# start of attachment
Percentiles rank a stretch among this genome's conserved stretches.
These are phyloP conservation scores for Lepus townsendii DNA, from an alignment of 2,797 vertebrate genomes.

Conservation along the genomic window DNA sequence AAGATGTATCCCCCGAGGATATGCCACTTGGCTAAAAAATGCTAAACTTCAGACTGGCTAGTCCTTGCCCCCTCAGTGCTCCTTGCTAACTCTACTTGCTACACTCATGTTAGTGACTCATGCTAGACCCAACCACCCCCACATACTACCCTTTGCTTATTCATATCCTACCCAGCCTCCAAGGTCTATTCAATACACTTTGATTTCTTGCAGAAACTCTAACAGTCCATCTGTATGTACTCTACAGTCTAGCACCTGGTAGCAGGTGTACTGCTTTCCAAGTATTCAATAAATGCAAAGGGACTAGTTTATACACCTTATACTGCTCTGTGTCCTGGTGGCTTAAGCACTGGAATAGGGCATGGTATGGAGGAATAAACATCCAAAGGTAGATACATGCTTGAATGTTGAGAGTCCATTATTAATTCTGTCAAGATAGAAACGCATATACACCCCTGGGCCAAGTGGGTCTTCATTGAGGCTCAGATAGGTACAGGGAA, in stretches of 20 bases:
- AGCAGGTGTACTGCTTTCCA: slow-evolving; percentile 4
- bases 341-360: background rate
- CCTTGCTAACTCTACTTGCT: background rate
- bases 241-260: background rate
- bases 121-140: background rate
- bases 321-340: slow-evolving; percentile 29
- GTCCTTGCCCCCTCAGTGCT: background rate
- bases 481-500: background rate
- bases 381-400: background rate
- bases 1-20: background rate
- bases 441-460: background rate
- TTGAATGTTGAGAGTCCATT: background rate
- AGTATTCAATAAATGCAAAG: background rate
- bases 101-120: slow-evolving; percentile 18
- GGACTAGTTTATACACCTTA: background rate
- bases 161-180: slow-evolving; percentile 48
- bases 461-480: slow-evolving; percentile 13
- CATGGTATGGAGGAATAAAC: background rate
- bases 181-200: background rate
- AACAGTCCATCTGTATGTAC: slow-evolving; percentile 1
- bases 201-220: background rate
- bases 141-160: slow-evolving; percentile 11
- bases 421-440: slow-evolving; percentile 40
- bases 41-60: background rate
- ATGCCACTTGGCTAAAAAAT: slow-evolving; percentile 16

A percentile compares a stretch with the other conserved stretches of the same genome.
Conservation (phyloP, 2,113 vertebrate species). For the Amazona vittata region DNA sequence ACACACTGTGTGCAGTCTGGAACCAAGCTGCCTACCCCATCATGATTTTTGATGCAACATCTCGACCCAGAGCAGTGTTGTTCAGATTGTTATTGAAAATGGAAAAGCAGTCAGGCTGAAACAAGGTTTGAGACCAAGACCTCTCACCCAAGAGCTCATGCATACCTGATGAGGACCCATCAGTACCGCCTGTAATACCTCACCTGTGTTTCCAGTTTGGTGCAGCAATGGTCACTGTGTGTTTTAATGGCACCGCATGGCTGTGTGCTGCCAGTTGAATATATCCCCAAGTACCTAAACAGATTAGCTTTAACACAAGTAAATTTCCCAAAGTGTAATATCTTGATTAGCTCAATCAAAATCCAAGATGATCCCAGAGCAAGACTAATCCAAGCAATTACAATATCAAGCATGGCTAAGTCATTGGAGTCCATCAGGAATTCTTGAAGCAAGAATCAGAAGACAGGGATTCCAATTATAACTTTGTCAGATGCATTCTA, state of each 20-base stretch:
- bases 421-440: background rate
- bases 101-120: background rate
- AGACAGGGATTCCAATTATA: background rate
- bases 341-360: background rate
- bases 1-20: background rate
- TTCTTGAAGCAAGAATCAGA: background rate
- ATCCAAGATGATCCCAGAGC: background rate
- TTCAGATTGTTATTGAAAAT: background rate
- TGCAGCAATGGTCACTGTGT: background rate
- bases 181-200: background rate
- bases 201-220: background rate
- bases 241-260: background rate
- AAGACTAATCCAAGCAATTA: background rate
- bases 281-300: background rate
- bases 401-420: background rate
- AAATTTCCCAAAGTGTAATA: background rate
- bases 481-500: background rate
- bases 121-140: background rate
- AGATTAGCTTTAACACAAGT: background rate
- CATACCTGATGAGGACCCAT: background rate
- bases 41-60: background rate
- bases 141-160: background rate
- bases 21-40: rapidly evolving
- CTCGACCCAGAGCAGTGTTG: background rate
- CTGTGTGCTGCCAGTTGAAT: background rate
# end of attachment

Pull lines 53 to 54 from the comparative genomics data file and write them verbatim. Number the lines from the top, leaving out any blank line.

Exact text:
- bases 21-40: rapidly evolving
- CTCGACCCAGAGCAGTGTTG: background rate